JOURNAL ARTICLE
REVIEW

Loss of heterozygosity in human skin

R Happle
Journal of the American Academy of Dermatology 1999, 41 (2): 143-64
10426882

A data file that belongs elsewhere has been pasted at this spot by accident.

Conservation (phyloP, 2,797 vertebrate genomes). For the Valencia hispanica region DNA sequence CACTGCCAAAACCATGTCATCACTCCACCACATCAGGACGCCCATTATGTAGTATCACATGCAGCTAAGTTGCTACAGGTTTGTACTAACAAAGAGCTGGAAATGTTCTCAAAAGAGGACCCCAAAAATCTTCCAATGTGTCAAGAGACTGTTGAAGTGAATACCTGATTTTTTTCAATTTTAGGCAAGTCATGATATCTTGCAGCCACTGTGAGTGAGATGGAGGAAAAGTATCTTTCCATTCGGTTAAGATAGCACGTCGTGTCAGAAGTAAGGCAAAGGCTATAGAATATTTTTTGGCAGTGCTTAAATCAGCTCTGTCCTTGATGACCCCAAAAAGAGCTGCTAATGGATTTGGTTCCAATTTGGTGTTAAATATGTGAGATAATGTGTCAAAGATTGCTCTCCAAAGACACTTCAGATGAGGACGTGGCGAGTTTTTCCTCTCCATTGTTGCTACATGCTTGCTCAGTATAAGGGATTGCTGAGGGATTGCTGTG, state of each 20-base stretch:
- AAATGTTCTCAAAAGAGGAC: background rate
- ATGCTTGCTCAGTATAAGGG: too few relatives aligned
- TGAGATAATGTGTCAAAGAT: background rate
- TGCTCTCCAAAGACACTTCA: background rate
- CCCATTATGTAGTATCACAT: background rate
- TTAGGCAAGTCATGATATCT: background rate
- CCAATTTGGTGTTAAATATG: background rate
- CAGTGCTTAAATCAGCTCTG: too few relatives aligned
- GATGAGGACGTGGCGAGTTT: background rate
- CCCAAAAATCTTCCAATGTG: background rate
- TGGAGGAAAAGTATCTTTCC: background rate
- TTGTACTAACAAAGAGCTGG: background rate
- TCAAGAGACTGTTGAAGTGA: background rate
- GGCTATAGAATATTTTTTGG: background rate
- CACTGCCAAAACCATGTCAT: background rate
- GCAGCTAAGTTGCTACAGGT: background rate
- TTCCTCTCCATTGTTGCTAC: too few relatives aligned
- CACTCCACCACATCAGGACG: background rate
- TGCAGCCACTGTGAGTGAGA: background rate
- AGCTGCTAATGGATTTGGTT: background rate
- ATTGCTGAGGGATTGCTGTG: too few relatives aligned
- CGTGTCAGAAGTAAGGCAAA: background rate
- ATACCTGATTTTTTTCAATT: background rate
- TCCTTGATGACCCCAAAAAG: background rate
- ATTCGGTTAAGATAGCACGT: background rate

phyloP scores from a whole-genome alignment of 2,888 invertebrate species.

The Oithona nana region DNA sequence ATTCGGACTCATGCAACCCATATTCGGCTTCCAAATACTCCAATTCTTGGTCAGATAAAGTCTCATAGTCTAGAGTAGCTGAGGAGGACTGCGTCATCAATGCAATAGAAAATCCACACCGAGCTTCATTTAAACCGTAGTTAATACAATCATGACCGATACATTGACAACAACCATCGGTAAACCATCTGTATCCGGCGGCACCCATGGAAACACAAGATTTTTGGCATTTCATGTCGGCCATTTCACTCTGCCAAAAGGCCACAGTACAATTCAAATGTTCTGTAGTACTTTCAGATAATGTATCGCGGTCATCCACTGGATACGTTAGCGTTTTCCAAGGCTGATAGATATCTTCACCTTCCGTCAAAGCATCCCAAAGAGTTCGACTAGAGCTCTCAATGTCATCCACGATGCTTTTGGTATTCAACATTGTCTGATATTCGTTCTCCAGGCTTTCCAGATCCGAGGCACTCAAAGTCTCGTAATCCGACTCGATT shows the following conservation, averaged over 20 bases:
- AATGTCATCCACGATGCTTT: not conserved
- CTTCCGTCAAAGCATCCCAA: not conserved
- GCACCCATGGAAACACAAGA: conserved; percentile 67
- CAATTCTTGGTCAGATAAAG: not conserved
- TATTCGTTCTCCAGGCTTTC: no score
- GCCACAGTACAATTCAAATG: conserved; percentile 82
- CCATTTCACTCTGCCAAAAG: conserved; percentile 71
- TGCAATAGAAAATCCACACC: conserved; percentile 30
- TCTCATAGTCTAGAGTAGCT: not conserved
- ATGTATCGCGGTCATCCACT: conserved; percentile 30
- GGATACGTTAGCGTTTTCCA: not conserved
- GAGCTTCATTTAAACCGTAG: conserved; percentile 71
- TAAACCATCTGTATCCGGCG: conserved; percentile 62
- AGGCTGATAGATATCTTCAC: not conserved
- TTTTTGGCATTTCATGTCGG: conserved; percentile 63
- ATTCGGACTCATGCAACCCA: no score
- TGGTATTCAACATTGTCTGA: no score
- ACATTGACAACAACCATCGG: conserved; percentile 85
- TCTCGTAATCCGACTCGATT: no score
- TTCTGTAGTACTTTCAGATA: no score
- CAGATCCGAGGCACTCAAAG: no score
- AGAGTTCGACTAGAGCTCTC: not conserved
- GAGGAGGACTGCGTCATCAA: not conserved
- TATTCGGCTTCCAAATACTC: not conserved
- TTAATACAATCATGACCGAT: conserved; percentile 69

Loss of heterozygosity (LOH) is a genetic mechanism by which a heterozygous somatic cell becomes either homozygous or hemizygous because the corresponding wild-type allele is lost. LOH has today been recognized as a major cause of malignant growth. This article gives a comprehensive review of skin disorders in which an origin from LOH has been either documented at the molecular level or postulated on the basis of clinical evidence. LOH has been shown to cause basal cell carcinoma, squamous cell carcinoma, and malignant melanoma, but this mechanism can likewise be taken as an important model to explain the origin of many other skin diseases such as benign hamartomas; type 2 segmental manifestation of autosomal dominant skin disorders; a pronounced segmental manifestation of acquired skin disorders with a polygenic background, superimposed on symmetric lesions of the usual type; paired mutant patches in the form of either allelic or nonallelic twin spotting; and the exceptional familial occurrence of some nevi, reflecting paradominant transmission. completion of this learning activity, readers should be familiar with the mechanism of LOH and its general significance for the biology of plants, animals, and humans. Participants should understand that this mechanism plays a crucial role not only in cutaneous malignant growth but also in the development of benign skin disorders, and they should be able to examine such diseases with a prepared mind to gain a better understanding of their origin.

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